Bauer cut the pinky finger on his pitching hand working on a drone last fall, an injury that forced him out in the first inning of a start in last year's American League Championship Series in Toronto once the cut opened up and began bleeding.
Bauer has learned his lesson, and learned to have fun with it. He learned a lot from that postseason run last year, not just the intensity of the games, but the intensity surrounding the games. While he comes into Game 1 as a surprise starter for the Indians to open their American League Division Series against the Yankees on Thursday night at Progressive Field, he should not be surprised by the stage.
"There are definitely things that you take into it and you learn," he said. "I don't know if it's necessarily conscious like I learned this exact thing. I think it's just, when you get out there, you're comfortable with stuff like this, like media the day before, media in the clubhouse, the breaks between innings for TV, the different start times, just the whole atmosphere, the adrenaline rush, the stakes, stuff like that.
"I think it's just a comfortability factor that you're not surprised by anything that comes up."
Bauer knows, for instance, that regular season trends mean little in October, which puts his season success against the Yankees into context for the ALDS presented by Doosan. He not only beat the Yanks twice in August, he held them to one run in each matchup -- seven innings on Aug. 4 at home, six innings on Aug. 30 at Yankee Stadium.
Those outings were bookends on a month during which he went 5-0 with a 2.31 ERA. The outing in the Bronx was particularly big, leading the Tribe to a 2-1 victory and a three-game series sweep of the Yankees.
"My start in New York, I was bad," Bauer said. "I walked a bunch of guys [four]. I didn't feel like I was very sharp. I couldn't throw the ball where I wanted to. They hit some balls really hard. I think that start could have easily gone differently from a results standpoint …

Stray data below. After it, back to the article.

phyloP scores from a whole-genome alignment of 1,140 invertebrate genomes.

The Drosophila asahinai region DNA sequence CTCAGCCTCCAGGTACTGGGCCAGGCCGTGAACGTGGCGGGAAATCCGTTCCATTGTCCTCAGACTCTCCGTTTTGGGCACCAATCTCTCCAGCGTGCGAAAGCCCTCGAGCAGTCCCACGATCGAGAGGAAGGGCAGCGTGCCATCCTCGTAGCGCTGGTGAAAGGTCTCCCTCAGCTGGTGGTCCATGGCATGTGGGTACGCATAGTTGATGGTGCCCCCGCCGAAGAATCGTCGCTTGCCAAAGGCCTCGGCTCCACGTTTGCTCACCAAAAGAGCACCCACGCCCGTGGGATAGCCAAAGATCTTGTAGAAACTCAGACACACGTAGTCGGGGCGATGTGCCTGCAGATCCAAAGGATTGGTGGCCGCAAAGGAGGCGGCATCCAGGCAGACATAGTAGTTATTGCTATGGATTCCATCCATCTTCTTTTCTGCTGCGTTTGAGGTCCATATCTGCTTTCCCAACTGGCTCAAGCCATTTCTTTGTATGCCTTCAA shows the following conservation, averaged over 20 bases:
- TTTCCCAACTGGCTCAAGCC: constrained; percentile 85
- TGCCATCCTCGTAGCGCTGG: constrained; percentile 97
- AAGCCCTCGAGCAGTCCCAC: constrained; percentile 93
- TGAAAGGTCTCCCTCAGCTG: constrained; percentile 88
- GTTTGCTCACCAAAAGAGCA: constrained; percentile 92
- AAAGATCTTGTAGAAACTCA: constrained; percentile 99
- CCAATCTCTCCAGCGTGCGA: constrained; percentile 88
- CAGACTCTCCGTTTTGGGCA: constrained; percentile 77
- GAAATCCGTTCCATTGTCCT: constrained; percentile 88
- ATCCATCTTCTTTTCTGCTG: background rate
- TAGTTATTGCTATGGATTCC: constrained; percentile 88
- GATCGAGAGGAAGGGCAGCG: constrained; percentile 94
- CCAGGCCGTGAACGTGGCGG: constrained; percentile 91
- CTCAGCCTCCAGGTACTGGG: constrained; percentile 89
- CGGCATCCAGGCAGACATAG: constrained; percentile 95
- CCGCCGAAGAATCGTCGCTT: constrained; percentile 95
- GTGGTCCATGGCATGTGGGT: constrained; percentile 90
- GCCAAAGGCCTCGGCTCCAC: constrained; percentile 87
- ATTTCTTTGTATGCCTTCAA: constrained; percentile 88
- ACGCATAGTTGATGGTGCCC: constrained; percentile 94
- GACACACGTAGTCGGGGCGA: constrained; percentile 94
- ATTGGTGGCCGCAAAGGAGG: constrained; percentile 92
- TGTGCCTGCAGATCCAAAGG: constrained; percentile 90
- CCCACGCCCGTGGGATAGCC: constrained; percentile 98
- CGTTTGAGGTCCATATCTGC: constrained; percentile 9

"But none of that matters for this start anyway, really. The playoffs are a different animal, and any team can beat you on any day. So it's a matter of looking at that lineup, identifying a game plan, how you're going to attack each hitter, and then going out and trying to execute that."
Indeed, the matchups don't necessarily reflect the success. Bauer has held Gary Sanchez to one hit in six at-bats, but Brett Gardner is 6-for-20 (.300) with five walks, Todd Frazier is 7-for-22 (.318) with a double and a homer, and Didi Gregorius is 5-for-16 (.313) with a double and homer.
"Didi's had a really good year," Bauer said. "He can run a little bit, puts the ball in play and has power. Gardner puts the ball in play, steals bags, is a tough at-bat, takes a lot of pitches."
What of Aaron Judge, you ask? Bauer has yet to retire him, but in limited at-bats. Judge singled and walked twice at Progressive Field on Aug. 4, then didn't face Bauer in the Yankee Stadium matchup.
"You've got some youth in there with some big power," Bauer said. "You've got some veteran guys in there, too, that balance everything out. … So you have to be able to do a bunch of different things as a starting pitcher to be able to handle all the different types of hitters they have."
One thing Bauer won't be doing this week is tinkering with propellers on his drone.